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[Python-Dev] Standard library vs Standard distribution?

On Thu, 29 Nov 2018 at 21:33, Nathaniel Smith <njs at> wrote:
> On Thu, Nov 29, 2018 at 10:22 AM Antoine Pitrou <antoine at> wrote:
> >
> > Le 29/11/2018 ? 19:07, Steve Dower a ?crit :
> > > On 29Nov2018 0923, Antoine Pitrou wrote:
> > >> I think the whole argument amounts to hand waving anyway.  You are
> > >> inventing an extended distribution which doesn't exist (except as
> > >> Anaconda) to justify that we shouldn't accept more modules in the
> > >> stdlib.  But obviously maintaining an extended distribution is a lot
> > >> more work than accepting a single module in the stdlib, and that's why
> > >> you don't see anyone doing it, even though people have been floating the
> > >> idea for years.
> > >
> > >
> > >
> > >
> > >
> > >
> > >
> > >
> > >
> > > Do I need to keep going?
> >
> > I'm sure you could.  So what?  The point is that it's a lot of work to
> > maintain if you want to do it seriously and with quality standards that
> > would actually _satisfy_ the people for whom PyPI is not an option.
> Yeah, I draw two conclusions from the list above:
> - Paul expressed uncertainty about how many people are in his position
> of needing a single download with all the batteries included, but
> obviously he's not alone. So many people want a
> single-box-of-batteries that whole businesses are being built on
> fulfilling that need.
> - Currently, our single-box-of-batteries is doing such a lousy job of
> solving Paul's problem, that people are building whole businesses on
> our failure.

Ouch. Congratulations on neatly using my own arguments to reverse my
position :-)

Those are both very good points. However...

> If Python core wants to be in the business of providing a
> single-box-of-batteries that solves Paul's problem, then we need to
> rethink how the stdlib works. Or, we could decide we want to leave
> that to the distros that are better at it, and focus on our core
> strengths like the language and interpreter. But if the stdlib isn't a
> single-box-of-batteries, then what is it?

IMO, the CPython stdlib is the *reference* library. It's what you can
rely on if you want to publish code that "just works" *everywhere*. By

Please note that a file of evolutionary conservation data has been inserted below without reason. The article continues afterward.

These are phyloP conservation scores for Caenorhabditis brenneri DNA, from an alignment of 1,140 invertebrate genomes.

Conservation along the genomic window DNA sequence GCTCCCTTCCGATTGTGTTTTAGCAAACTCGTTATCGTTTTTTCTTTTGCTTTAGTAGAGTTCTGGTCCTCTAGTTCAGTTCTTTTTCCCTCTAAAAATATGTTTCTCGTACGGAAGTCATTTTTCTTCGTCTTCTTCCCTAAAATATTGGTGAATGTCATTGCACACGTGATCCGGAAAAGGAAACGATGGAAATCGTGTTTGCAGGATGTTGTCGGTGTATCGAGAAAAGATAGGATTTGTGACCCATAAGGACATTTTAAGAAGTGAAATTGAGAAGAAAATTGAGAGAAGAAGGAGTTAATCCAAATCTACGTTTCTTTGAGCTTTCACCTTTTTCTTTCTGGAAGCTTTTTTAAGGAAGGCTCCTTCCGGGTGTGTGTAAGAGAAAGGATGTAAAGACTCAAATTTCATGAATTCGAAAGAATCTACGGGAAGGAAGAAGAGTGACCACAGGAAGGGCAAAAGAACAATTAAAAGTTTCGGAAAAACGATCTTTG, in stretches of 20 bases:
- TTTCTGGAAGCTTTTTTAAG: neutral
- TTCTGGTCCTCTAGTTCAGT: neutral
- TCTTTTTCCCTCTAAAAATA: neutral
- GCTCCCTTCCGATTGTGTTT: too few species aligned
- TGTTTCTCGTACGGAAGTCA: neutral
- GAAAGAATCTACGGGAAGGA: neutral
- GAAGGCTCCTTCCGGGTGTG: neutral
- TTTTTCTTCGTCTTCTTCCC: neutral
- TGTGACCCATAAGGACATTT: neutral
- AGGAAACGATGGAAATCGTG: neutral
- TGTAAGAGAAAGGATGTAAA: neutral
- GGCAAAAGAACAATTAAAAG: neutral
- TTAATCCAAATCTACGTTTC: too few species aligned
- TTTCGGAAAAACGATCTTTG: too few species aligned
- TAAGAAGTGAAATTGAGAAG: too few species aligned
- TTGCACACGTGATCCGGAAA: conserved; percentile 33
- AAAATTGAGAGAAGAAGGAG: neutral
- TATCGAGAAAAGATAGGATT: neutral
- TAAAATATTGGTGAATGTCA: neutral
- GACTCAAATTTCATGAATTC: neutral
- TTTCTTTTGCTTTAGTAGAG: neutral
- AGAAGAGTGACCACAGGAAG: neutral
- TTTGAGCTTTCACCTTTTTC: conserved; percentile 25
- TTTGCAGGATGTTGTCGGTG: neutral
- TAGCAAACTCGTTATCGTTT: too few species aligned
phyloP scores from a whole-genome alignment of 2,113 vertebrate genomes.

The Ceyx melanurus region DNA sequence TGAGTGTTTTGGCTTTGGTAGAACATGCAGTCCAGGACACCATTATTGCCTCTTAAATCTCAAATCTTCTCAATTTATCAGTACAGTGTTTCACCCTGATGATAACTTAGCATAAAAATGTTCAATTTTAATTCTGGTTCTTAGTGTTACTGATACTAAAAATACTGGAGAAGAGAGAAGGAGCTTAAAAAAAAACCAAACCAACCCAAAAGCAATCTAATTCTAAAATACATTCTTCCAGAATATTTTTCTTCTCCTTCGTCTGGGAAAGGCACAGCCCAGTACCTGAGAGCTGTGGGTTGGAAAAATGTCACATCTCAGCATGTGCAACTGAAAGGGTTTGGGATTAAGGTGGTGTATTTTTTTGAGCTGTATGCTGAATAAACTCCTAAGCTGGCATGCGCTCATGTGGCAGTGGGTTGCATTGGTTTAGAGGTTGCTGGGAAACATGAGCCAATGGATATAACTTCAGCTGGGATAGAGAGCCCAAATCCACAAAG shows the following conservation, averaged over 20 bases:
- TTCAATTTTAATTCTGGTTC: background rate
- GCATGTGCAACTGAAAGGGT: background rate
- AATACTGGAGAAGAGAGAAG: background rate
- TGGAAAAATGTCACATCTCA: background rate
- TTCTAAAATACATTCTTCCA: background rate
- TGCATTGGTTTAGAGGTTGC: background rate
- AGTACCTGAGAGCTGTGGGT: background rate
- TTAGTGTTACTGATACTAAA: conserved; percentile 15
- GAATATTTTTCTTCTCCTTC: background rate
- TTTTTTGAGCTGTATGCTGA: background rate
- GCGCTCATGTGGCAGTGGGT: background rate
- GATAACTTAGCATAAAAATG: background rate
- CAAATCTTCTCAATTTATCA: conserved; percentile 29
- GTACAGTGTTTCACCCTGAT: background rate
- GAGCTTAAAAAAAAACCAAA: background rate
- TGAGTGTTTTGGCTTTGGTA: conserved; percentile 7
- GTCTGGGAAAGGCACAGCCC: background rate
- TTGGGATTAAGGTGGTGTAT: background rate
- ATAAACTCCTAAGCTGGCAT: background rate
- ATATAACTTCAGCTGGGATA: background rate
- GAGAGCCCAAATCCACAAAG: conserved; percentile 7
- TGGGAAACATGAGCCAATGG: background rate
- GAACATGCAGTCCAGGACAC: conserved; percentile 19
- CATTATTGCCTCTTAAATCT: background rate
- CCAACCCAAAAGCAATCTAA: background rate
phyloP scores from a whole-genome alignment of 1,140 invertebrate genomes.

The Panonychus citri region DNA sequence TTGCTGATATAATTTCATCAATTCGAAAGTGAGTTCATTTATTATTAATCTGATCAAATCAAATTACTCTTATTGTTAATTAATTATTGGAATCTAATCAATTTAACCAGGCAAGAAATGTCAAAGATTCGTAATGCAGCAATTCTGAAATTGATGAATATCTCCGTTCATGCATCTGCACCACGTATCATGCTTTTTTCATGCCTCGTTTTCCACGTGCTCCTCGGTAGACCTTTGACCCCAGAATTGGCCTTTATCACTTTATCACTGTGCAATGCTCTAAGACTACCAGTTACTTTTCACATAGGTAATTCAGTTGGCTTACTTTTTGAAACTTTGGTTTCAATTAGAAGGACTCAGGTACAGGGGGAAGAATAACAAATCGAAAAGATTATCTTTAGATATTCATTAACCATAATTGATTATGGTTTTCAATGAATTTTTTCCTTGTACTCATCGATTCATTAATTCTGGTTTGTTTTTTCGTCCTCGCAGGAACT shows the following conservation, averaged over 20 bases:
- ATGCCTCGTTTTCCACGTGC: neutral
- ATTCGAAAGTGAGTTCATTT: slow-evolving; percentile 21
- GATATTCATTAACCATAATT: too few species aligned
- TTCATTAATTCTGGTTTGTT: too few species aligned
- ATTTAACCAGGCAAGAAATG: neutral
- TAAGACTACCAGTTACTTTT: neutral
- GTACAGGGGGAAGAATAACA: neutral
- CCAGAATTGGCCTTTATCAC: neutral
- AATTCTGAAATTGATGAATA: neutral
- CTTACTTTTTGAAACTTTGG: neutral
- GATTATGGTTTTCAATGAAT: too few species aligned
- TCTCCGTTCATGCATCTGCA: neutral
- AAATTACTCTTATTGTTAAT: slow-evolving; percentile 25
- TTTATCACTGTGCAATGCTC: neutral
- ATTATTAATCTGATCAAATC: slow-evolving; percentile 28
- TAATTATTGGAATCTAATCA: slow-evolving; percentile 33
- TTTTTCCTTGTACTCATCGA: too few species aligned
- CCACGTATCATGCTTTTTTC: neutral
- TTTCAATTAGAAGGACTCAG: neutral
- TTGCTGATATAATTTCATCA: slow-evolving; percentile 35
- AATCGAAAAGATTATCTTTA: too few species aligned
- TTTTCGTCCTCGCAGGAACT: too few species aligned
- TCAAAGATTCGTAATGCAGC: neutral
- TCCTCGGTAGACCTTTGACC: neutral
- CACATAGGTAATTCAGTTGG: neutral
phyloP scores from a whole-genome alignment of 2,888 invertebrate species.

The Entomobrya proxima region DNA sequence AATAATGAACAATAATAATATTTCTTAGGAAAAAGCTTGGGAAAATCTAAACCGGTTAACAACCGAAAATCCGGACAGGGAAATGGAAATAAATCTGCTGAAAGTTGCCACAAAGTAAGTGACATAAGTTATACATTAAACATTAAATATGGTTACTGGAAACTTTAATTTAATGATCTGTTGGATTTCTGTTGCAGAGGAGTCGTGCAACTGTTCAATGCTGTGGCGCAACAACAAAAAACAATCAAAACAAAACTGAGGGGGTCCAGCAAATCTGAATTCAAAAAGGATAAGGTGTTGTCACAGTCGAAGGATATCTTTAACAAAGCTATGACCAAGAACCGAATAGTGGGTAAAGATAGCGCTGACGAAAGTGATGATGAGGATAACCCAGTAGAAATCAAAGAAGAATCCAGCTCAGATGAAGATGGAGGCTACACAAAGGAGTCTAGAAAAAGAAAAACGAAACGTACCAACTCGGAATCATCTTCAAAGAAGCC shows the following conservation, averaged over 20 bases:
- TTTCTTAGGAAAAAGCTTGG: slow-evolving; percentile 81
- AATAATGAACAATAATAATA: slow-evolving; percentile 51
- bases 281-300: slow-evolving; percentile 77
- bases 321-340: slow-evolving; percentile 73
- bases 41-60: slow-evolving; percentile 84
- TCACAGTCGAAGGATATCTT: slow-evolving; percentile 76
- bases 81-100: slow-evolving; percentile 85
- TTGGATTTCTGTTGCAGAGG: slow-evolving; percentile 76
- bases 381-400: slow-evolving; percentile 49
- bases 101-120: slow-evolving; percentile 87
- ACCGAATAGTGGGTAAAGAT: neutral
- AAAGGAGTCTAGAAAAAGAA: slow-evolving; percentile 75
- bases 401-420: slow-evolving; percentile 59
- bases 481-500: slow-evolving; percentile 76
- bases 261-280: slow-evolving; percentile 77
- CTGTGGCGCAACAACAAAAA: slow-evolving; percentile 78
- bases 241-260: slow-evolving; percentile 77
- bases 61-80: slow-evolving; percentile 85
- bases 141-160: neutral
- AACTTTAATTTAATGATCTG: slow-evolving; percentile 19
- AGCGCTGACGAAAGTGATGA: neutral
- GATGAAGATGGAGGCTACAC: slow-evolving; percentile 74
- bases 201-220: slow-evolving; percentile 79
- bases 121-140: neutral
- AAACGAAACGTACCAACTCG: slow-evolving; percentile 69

"publish" here, I don't particularly mean "distribute code as .py
files". I'm thinking much more of StackOverflow answers to "how do I
do X in Python" questions, books and tutorials teaching Python, etc
etc. It solves my problem, even if other distributions also do - and
it has the advantage of being the solution that every other solution
is a superset of, so I can say "this works on Python", and know that
my statement encompasses "this works on Anaconda", "this works on
ActiveState Python", "this works on your distribution's Python", ... -
whereas the converse is *not* true.

In the environment I work in, various groups and environments may get
management buy in (or more often, just management who are willing to
not object) for using Python. But they don't always end up using the
same version (the data science people use Anaconda, the automation
people use the distro Python, the integration guys like me use the Python, ...), so having that common denominator means we
can still share code.[1]

Steve Dower's explanation of how he sees "splitting up the stdlib"
working strikes me as potentially a good way of removing some of the
maintenance cost of the stdlib *without* losing the "this is stuff you
can expect to be available in every version of Python" aspect of the
stdlib. But I'd want to see a more concrete proposal on how it would
work, and how we could ensure that (for example) we retain the ability
for *every* Python implementation to get data from a URL, even if it's
clunky old urllib and the cool distributions with requests only supply
it "for compatibility", before I'd be completely sold on the idea.

> It's really hard to tell whether specific packages would be good or
> bad additions to the stdlib, when we don't even know what the stdlib
> is supposed to be.

Agreed. But I think you're making things sound worse than they are. We
(collectively) probably *do* know what the stdlib is, even if it's not
easy to articulate. It's what we confidently expect to be present in
any Python environment we sit down at. Much like you'd expect every
Linux distribution to include grep, even though newer tools like ag or
rg may be much better and what you'd prefer to use in practice. And
just like Linux isn't much if all you have is the kernel, so Python is
more than just the core language and builtins.


[1] Actually, things are currently not that far advanced - the various
groups don't interact at all, yet. So focusing on the stdlib for me is
a way of preparing for the time when we *do* start sharing, and making
that transition relatively effortless and hence an argument in favour
of Python rather than demonstrating that "these special-purpose
languages just create silos".